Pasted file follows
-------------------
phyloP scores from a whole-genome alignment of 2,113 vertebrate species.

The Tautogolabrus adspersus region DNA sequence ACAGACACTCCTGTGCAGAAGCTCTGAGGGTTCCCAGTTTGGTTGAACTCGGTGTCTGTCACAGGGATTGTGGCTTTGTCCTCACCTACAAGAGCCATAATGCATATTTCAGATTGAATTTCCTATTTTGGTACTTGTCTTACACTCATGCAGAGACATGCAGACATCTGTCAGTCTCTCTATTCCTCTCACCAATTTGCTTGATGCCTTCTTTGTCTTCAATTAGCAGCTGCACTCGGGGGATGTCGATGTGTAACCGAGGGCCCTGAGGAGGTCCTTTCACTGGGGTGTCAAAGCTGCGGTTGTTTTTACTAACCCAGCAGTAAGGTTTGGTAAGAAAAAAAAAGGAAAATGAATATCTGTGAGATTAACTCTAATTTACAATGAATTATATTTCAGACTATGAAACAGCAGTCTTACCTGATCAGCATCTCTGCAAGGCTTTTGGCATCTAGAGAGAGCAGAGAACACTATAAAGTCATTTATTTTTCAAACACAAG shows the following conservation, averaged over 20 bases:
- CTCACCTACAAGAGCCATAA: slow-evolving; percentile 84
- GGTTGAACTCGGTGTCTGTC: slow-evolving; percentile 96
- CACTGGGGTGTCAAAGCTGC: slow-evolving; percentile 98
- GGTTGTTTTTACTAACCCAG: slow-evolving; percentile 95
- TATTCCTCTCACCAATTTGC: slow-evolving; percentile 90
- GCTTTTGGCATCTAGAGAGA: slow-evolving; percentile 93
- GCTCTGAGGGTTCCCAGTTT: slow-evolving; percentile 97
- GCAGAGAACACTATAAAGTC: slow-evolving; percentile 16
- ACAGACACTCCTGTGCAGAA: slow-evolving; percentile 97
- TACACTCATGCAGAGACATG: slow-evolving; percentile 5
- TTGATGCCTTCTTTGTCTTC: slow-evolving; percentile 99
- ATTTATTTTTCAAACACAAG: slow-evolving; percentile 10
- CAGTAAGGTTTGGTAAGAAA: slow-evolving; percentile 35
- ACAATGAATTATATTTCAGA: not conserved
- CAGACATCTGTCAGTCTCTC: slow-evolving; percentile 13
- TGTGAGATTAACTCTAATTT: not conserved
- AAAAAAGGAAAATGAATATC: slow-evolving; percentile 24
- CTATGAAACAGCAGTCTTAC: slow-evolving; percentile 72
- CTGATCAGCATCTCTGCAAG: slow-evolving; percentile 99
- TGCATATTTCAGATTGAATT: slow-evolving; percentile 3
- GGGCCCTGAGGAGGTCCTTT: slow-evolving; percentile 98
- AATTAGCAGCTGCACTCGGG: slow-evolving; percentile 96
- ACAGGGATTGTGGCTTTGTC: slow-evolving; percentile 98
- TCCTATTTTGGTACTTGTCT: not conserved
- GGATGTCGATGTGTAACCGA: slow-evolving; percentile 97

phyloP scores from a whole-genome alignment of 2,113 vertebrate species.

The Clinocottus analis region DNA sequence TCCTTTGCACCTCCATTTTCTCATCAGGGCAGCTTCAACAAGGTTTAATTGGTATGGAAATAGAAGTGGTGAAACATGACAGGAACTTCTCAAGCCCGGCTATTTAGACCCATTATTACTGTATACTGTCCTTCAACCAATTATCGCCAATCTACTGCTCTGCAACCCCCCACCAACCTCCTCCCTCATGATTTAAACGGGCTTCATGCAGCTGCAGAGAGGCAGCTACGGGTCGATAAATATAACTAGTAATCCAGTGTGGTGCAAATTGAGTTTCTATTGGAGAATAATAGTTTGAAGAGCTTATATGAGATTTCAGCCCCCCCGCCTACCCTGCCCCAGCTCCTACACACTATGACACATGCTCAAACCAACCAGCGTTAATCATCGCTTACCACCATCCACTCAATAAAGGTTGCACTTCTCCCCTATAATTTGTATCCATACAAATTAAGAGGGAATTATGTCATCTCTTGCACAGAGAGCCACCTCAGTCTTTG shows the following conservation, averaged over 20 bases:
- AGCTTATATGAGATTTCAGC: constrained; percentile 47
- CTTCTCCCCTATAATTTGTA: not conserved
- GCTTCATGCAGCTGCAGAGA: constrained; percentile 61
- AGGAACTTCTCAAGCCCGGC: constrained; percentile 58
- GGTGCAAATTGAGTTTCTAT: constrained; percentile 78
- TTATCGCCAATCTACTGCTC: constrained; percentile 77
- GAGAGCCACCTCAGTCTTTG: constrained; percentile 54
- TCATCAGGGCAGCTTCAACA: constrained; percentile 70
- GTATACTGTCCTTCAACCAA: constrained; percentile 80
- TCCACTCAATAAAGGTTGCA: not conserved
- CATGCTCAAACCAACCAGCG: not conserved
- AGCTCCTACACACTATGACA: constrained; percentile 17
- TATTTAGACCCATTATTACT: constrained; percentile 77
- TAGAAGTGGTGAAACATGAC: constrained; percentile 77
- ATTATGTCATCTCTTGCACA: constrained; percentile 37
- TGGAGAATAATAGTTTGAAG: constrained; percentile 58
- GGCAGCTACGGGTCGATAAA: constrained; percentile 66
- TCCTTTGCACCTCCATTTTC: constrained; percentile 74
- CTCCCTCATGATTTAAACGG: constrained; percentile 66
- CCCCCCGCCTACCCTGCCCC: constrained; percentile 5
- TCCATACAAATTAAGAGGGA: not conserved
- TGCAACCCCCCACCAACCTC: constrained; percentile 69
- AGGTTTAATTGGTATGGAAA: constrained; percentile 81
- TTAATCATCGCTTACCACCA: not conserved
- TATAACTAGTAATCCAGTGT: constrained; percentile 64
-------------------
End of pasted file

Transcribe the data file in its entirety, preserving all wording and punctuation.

phyloP scores from a whole-genome alignment of 2,113 vertebrate species.

The Tautogolabrus adspersus region DNA sequence ACAGACACTCCTGTGCAGAAGCTCTGAGGGTTCCCAGTTTGGTTGAACTCGGTGTCTGTCACAGGGATTGTGGCTTTGTCCTCACCTACAAGAGCCATAATGCATATTTCAGATTGAATTTCCTATTTTGGTACTTGTCTTACACTCATGCAGAGACATGCAGACATCTGTCAGTCTCTCTATTCCTCTCACCAATTTGCTTGATGCCTTCTTTGTCTTCAATTAGCAGCTGCACTCGGGGGATGTCGATGTGTAACCGAGGGCCCTGAGGAGGTCCTTTCACTGGGGTGTCAAAGCTGCGGTTGTTTTTACTAACCCAGCAGTAAGGTTTGGTAAGAAAAAAAAAGGAAAATGAATATCTGTGAGATTAACTCTAATTTACAATGAATTATATTTCAGACTATGAAACAGCAGTCTTACCTGATCAGCATCTCTGCAAGGCTTTTGGCATCTAGAGAGAGCAGAGAACACTATAAAGTCATTTATTTTTCAAACACAAG shows the following conservation, averaged over 20 bases:
- CTCACCTACAAGAGCCATAA: slow-evolving; percentile 84
- GGTTGAACTCGGTGTCTGTC: slow-evolving; percentile 96
- CACTGGGGTGTCAAAGCTGC: slow-evolving; percentile 98
- GGTTGTTTTTACTAACCCAG: slow-evolving; percentile 95
- TATTCCTCTCACCAATTTGC: slow-evolving; percentile 90
- GCTTTTGGCATCTAGAGAGA: slow-evolving; percentile 93
- GCTCTGAGGGTTCCCAGTTT: slow-evolving; percentile 97
- GCAGAGAACACTATAAAGTC: slow-evolving; percentile 16
- ACAGACACTCCTGTGCAGAA: slow-evolving; percentile 97
- TACACTCATGCAGAGACATG: slow-evolving; percentile 5
- TTGATGCCTTCTTTGTCTTC: slow-evolving; percentile 99
- ATTTATTTTTCAAACACAAG: slow-evolving; percentile 10
- CAGTAAGGTTTGGTAAGAAA: slow-evolving; percentile 35
- ACAATGAATTATATTTCAGA: not conserved
- CAGACATCTGTCAGTCTCTC: slow-evolving; percentile 13
- TGTGAGATTAACTCTAATTT: not conserved
- AAAAAAGGAAAATGAATATC: slow-evolving; percentile 24
- CTATGAAACAGCAGTCTTAC: slow-evolving; percentile 72
- CTGATCAGCATCTCTGCAAG: slow-evolving; percentile 99
- TGCATATTTCAGATTGAATT: slow-evolving; percentile 3
- GGGCCCTGAGGAGGTCCTTT: slow-evolving; percentile 98
- AATTAGCAGCTGCACTCGGG: slow-evolving; percentile 96
- ACAGGGATTGTGGCTTTGTC: slow-evolving; percentile 98
- TCCTATTTTGGTACTTGTCT: not conserved
- GGATGTCGATGTGTAACCGA: slow-evolving; percentile 97

phyloP scores from a whole-genome alignment of 2,113 vertebrate species.

The Clinocottus analis region DNA sequence TCCTTTGCACCTCCATTTTCTCATCAGGGCAGCTTCAACAAGGTTTAATTGGTATGGAAATAGAAGTGGTGAAACATGACAGGAACTTCTCAAGCCCGGCTATTTAGACCCATTATTACTGTATACTGTCCTTCAACCAATTATCGCCAATCTACTGCTCTGCAACCCCCCACCAACCTCCTCCCTCATGATTTAAACGGGCTTCATGCAGCTGCAGAGAGGCAGCTACGGGTCGATAAATATAACTAGTAATCCAGTGTGGTGCAAATTGAGTTTCTATTGGAGAATAATAGTTTGAAGAGCTTATATGAGATTTCAGCCCCCCCGCCTACCCTGCCCCAGCTCCTACACACTATGACACATGCTCAAACCAACCAGCGTTAATCATCGCTTACCACCATCCACTCAATAAAGGTTGCACTTCTCCCCTATAATTTGTATCCATACAAATTAAGAGGGAATTATGTCATCTCTTGCACAGAGAGCCACCTCAGTCTTTG shows the following conservation, averaged over 20 bases:
- AGCTTATATGAGATTTCAGC: constrained; percentile 47
- CTTCTCCCCTATAATTTGTA: not conserved
- GCTTCATGCAGCTGCAGAGA: constrained; percentile 61
- AGGAACTTCTCAAGCCCGGC: constrained; percentile 58
- GGTGCAAATTGAGTTTCTAT: constrained; percentile 78
- TTATCGCCAATCTACTGCTC: constrained; percentile 77
- GAGAGCCACCTCAGTCTTTG: constrained; percentile 54
- TCATCAGGGCAGCTTCAACA: constrained; percentile 70
- GTATACTGTCCTTCAACCAA: constrained; percentile 80
- TCCACTCAATAAAGGTTGCA: not conserved
- CATGCTCAAACCAACCAGCG: not conserved
- AGCTCCTACACACTATGACA: constrained; percentile 17
- TATTTAGACCCATTATTACT: constrained; percentile 77
- TAGAAGTGGTGAAACATGAC: constrained; percentile 77
- ATTATGTCATCTCTTGCACA: constrained; percentile 37
- TGGAGAATAATAGTTTGAAG: constrained; percentile 58
- GGCAGCTACGGGTCGATAAA: constrained; percentile 66
- TCCTTTGCACCTCCATTTTC: constrained; percentile 74
- CTCCCTCATGATTTAAACGG: constrained; percentile 66
- CCCCCCGCCTACCCTGCCCC: constrained; percentile 5
- TCCATACAAATTAAGAGGGA: not conserved
- TGCAACCCCCCACCAACCTC: constrained; percentile 69
- AGGTTTAATTGGTATGGAAA: constrained; percentile 81
- TTAATCATCGCTTACCACCA: not conserved
- TATAACTAGTAATCCAGTGT: constrained; percentile 64